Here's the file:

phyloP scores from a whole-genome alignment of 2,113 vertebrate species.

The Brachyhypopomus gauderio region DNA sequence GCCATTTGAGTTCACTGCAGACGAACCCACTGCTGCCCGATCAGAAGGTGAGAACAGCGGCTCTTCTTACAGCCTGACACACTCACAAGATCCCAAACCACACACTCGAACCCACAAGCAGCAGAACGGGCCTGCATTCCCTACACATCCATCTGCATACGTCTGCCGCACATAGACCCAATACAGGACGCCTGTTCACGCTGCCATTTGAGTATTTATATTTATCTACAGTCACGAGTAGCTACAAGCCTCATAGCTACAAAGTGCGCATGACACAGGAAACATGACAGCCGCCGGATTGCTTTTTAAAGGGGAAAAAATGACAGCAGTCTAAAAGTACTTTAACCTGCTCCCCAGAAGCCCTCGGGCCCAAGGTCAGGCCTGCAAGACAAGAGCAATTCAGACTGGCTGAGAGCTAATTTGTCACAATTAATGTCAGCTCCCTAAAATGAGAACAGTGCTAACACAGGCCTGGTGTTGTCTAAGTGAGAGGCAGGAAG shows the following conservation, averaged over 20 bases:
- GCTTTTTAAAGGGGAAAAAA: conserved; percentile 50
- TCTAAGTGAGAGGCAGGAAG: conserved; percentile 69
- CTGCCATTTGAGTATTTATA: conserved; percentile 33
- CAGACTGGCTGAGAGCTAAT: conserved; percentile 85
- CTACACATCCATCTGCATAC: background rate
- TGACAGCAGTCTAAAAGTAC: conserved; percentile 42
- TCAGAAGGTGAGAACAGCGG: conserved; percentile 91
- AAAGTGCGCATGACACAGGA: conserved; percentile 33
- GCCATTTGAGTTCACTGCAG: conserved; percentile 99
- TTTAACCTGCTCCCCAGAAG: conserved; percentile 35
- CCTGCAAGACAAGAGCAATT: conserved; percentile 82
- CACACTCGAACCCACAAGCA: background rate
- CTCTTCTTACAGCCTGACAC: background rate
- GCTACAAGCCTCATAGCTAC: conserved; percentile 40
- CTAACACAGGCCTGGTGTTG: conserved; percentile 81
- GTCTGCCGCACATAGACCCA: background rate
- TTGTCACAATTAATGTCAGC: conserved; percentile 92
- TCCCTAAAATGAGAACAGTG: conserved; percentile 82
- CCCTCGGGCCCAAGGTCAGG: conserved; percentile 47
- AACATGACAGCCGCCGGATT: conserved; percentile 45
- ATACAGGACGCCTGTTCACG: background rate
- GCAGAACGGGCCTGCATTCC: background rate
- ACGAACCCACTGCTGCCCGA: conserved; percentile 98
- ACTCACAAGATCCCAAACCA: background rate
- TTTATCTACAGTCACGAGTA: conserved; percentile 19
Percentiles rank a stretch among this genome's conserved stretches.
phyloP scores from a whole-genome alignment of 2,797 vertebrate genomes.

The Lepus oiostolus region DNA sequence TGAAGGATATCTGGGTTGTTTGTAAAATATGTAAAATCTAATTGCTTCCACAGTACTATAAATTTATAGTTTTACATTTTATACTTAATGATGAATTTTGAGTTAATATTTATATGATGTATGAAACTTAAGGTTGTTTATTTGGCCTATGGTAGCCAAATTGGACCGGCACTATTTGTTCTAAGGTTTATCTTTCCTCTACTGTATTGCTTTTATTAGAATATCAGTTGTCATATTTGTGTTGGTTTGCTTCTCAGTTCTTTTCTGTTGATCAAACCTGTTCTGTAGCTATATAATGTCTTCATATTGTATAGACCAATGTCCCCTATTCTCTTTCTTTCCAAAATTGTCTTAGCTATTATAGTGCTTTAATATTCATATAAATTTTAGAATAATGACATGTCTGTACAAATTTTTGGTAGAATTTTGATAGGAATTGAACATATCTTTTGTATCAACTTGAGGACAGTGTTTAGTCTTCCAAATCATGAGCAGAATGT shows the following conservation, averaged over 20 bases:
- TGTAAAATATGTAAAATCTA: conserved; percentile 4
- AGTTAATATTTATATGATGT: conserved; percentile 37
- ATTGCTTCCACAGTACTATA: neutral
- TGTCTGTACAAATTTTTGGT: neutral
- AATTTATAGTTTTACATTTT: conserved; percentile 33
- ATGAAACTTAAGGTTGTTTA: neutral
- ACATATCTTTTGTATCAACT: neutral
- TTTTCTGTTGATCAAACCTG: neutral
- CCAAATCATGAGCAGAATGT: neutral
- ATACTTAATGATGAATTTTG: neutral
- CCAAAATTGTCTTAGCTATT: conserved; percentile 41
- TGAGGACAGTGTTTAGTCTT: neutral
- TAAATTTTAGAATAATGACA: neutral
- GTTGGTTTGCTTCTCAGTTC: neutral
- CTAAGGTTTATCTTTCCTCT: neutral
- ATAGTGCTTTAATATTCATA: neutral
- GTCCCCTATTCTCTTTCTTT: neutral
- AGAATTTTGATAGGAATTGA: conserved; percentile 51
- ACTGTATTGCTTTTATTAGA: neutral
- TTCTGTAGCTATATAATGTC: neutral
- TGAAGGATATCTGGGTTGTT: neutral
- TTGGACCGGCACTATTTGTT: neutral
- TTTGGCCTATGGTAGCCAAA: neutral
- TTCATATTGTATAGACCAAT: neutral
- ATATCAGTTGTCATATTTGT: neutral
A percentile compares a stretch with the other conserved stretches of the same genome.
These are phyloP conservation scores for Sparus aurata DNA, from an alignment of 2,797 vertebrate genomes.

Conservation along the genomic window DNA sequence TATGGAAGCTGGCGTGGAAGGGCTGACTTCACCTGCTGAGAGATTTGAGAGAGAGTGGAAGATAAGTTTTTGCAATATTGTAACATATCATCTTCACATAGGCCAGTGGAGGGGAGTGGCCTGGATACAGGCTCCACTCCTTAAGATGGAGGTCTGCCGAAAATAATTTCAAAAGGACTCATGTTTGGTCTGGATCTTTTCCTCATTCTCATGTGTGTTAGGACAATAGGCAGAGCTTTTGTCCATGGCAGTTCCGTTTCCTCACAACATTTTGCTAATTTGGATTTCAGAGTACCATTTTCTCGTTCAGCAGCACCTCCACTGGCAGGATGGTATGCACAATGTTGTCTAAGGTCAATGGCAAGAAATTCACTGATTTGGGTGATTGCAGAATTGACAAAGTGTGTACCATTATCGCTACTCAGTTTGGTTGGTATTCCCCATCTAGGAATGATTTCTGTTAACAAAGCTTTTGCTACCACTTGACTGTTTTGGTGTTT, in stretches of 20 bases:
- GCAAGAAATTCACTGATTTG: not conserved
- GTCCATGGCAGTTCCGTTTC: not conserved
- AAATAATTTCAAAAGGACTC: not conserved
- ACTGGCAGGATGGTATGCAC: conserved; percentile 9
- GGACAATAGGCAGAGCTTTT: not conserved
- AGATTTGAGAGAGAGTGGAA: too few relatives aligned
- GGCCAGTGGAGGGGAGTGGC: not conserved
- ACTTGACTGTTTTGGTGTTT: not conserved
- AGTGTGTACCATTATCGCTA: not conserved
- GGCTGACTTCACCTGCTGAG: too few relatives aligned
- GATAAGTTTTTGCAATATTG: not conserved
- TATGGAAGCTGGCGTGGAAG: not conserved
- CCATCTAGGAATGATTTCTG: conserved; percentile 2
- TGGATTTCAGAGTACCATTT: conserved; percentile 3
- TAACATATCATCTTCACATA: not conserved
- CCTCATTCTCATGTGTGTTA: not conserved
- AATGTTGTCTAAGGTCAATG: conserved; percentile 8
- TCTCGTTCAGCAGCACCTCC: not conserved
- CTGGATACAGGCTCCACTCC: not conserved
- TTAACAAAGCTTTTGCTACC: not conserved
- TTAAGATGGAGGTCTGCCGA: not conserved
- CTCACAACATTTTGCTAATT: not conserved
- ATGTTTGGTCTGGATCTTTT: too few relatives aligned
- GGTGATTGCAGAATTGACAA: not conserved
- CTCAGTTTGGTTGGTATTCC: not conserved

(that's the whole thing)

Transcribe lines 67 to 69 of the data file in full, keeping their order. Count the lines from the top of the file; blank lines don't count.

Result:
- AGTGTGTACCATTATCGCTA: not conserved
- GGCTGACTTCACCTGCTGAG: too few relatives aligned
- GATAAGTTTTTGCAATATTG: not conserved